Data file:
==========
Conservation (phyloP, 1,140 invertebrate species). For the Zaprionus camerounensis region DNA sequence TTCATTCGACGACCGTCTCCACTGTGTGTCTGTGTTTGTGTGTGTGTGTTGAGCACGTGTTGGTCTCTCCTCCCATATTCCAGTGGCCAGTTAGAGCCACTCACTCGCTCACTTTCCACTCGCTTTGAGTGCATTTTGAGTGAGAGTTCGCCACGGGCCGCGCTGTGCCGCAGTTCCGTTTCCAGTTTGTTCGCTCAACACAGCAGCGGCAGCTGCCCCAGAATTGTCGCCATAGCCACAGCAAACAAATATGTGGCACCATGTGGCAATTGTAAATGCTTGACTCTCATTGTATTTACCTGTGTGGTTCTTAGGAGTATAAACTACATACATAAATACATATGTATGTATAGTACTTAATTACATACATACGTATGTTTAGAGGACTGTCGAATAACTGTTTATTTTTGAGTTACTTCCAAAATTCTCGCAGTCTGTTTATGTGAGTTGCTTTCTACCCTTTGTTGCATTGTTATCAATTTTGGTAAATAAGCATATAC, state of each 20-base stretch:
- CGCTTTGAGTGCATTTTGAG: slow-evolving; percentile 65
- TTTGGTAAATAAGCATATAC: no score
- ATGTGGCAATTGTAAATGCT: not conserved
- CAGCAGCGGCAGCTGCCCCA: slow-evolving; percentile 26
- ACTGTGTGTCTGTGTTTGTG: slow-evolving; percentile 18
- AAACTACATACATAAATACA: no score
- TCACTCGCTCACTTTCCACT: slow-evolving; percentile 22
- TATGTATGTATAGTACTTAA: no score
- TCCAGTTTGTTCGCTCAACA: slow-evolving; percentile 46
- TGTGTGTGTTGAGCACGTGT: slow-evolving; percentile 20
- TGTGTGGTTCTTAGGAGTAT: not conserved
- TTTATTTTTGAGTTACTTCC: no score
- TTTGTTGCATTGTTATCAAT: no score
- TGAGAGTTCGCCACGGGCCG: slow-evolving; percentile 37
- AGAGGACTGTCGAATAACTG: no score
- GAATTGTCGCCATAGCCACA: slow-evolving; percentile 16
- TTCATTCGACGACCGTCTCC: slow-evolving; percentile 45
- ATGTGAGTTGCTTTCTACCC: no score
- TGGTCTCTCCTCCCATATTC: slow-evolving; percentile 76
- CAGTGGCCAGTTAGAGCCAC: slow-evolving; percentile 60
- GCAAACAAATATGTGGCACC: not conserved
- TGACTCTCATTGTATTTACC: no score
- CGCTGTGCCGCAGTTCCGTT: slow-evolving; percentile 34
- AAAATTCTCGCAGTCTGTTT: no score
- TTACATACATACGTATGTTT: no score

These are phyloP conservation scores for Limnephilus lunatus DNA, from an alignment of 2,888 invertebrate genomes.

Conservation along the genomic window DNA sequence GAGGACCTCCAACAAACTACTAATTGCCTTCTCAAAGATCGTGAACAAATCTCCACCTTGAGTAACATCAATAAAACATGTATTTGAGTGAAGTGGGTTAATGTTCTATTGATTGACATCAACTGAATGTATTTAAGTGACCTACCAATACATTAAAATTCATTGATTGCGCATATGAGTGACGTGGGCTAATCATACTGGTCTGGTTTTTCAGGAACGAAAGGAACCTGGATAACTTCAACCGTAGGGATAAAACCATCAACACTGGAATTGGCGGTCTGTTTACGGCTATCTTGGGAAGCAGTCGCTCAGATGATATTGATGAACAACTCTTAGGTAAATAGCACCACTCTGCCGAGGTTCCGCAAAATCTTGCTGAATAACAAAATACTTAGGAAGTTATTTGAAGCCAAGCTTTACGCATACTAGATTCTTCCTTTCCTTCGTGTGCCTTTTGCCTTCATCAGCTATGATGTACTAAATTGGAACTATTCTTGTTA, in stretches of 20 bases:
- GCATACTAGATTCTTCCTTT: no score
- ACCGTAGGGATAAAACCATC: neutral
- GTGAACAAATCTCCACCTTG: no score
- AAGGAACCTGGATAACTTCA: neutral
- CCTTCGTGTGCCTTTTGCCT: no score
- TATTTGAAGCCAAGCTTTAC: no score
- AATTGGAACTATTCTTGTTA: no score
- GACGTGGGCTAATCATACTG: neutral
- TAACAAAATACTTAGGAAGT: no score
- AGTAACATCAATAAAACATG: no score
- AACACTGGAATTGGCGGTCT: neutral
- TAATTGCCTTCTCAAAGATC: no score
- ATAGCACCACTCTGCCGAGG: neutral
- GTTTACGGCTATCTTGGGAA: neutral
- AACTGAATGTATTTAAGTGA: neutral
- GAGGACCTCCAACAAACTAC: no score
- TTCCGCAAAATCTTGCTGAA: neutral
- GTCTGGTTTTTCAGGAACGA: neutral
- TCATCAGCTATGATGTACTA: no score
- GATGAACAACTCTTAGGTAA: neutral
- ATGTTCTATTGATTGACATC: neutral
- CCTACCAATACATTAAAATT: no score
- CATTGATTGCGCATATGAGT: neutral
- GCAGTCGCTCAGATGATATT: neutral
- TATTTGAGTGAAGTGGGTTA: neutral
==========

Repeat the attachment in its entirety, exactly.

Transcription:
Conservation (phyloP, 1,140 invertebrate species). For the Zaprionus camerounensis region DNA sequence TTCATTCGACGACCGTCTCCACTGTGTGTCTGTGTTTGTGTGTGTGTGTTGAGCACGTGTTGGTCTCTCCTCCCATATTCCAGTGGCCAGTTAGAGCCACTCACTCGCTCACTTTCCACTCGCTTTGAGTGCATTTTGAGTGAGAGTTCGCCACGGGCCGCGCTGTGCCGCAGTTCCGTTTCCAGTTTGTTCGCTCAACACAGCAGCGGCAGCTGCCCCAGAATTGTCGCCATAGCCACAGCAAACAAATATGTGGCACCATGTGGCAATTGTAAATGCTTGACTCTCATTGTATTTACCTGTGTGGTTCTTAGGAGTATAAACTACATACATAAATACATATGTATGTATAGTACTTAATTACATACATACGTATGTTTAGAGGACTGTCGAATAACTGTTTATTTTTGAGTTACTTCCAAAATTCTCGCAGTCTGTTTATGTGAGTTGCTTTCTACCCTTTGTTGCATTGTTATCAATTTTGGTAAATAAGCATATAC, state of each 20-base stretch:
- CGCTTTGAGTGCATTTTGAG: slow-evolving; percentile 65
- TTTGGTAAATAAGCATATAC: no score
- ATGTGGCAATTGTAAATGCT: not conserved
- CAGCAGCGGCAGCTGCCCCA: slow-evolving; percentile 26
- ACTGTGTGTCTGTGTTTGTG: slow-evolving; percentile 18
- AAACTACATACATAAATACA: no score
- TCACTCGCTCACTTTCCACT: slow-evolving; percentile 22
- TATGTATGTATAGTACTTAA: no score
- TCCAGTTTGTTCGCTCAACA: slow-evolving; percentile 46
- TGTGTGTGTTGAGCACGTGT: slow-evolving; percentile 20
- TGTGTGGTTCTTAGGAGTAT: not conserved
- TTTATTTTTGAGTTACTTCC: no score
- TTTGTTGCATTGTTATCAAT: no score
- TGAGAGTTCGCCACGGGCCG: slow-evolving; percentile 37
- AGAGGACTGTCGAATAACTG: no score
- GAATTGTCGCCATAGCCACA: slow-evolving; percentile 16
- TTCATTCGACGACCGTCTCC: slow-evolving; percentile 45
- ATGTGAGTTGCTTTCTACCC: no score
- TGGTCTCTCCTCCCATATTC: slow-evolving; percentile 76
- CAGTGGCCAGTTAGAGCCAC: slow-evolving; percentile 60
- GCAAACAAATATGTGGCACC: not conserved
- TGACTCTCATTGTATTTACC: no score
- CGCTGTGCCGCAGTTCCGTT: slow-evolving; percentile 34
- AAAATTCTCGCAGTCTGTTT: no score
- TTACATACATACGTATGTTT: no score

These are phyloP conservation scores for Limnephilus lunatus DNA, from an alignment of 2,888 invertebrate genomes.

Conservation along the genomic window DNA sequence GAGGACCTCCAACAAACTACTAATTGCCTTCTCAAAGATCGTGAACAAATCTCCACCTTGAGTAACATCAATAAAACATGTATTTGAGTGAAGTGGGTTAATGTTCTATTGATTGACATCAACTGAATGTATTTAAGTGACCTACCAATACATTAAAATTCATTGATTGCGCATATGAGTGACGTGGGCTAATCATACTGGTCTGGTTTTTCAGGAACGAAAGGAACCTGGATAACTTCAACCGTAGGGATAAAACCATCAACACTGGAATTGGCGGTCTGTTTACGGCTATCTTGGGAAGCAGTCGCTCAGATGATATTGATGAACAACTCTTAGGTAAATAGCACCACTCTGCCGAGGTTCCGCAAAATCTTGCTGAATAACAAAATACTTAGGAAGTTATTTGAAGCCAAGCTTTACGCATACTAGATTCTTCCTTTCCTTCGTGTGCCTTTTGCCTTCATCAGCTATGATGTACTAAATTGGAACTATTCTTGTTA, in stretches of 20 bases:
- GCATACTAGATTCTTCCTTT: no score
- ACCGTAGGGATAAAACCATC: neutral
- GTGAACAAATCTCCACCTTG: no score
- AAGGAACCTGGATAACTTCA: neutral
- CCTTCGTGTGCCTTTTGCCT: no score
- TATTTGAAGCCAAGCTTTAC: no score
- AATTGGAACTATTCTTGTTA: no score
- GACGTGGGCTAATCATACTG: neutral
- TAACAAAATACTTAGGAAGT: no score
- AGTAACATCAATAAAACATG: no score
- AACACTGGAATTGGCGGTCT: neutral
- TAATTGCCTTCTCAAAGATC: no score
- ATAGCACCACTCTGCCGAGG: neutral
- GTTTACGGCTATCTTGGGAA: neutral
- AACTGAATGTATTTAAGTGA: neutral
- GAGGACCTCCAACAAACTAC: no score
- TTCCGCAAAATCTTGCTGAA: neutral
- GTCTGGTTTTTCAGGAACGA: neutral
- TCATCAGCTATGATGTACTA: no score
- GATGAACAACTCTTAGGTAA: neutral
- ATGTTCTATTGATTGACATC: neutral
- CCTACCAATACATTAAAATT: no score
- CATTGATTGCGCATATGAGT: neutral
- GCAGTCGCTCAGATGATATT: neutral
- TATTTGAGTGAAGTGGGTTA: neutral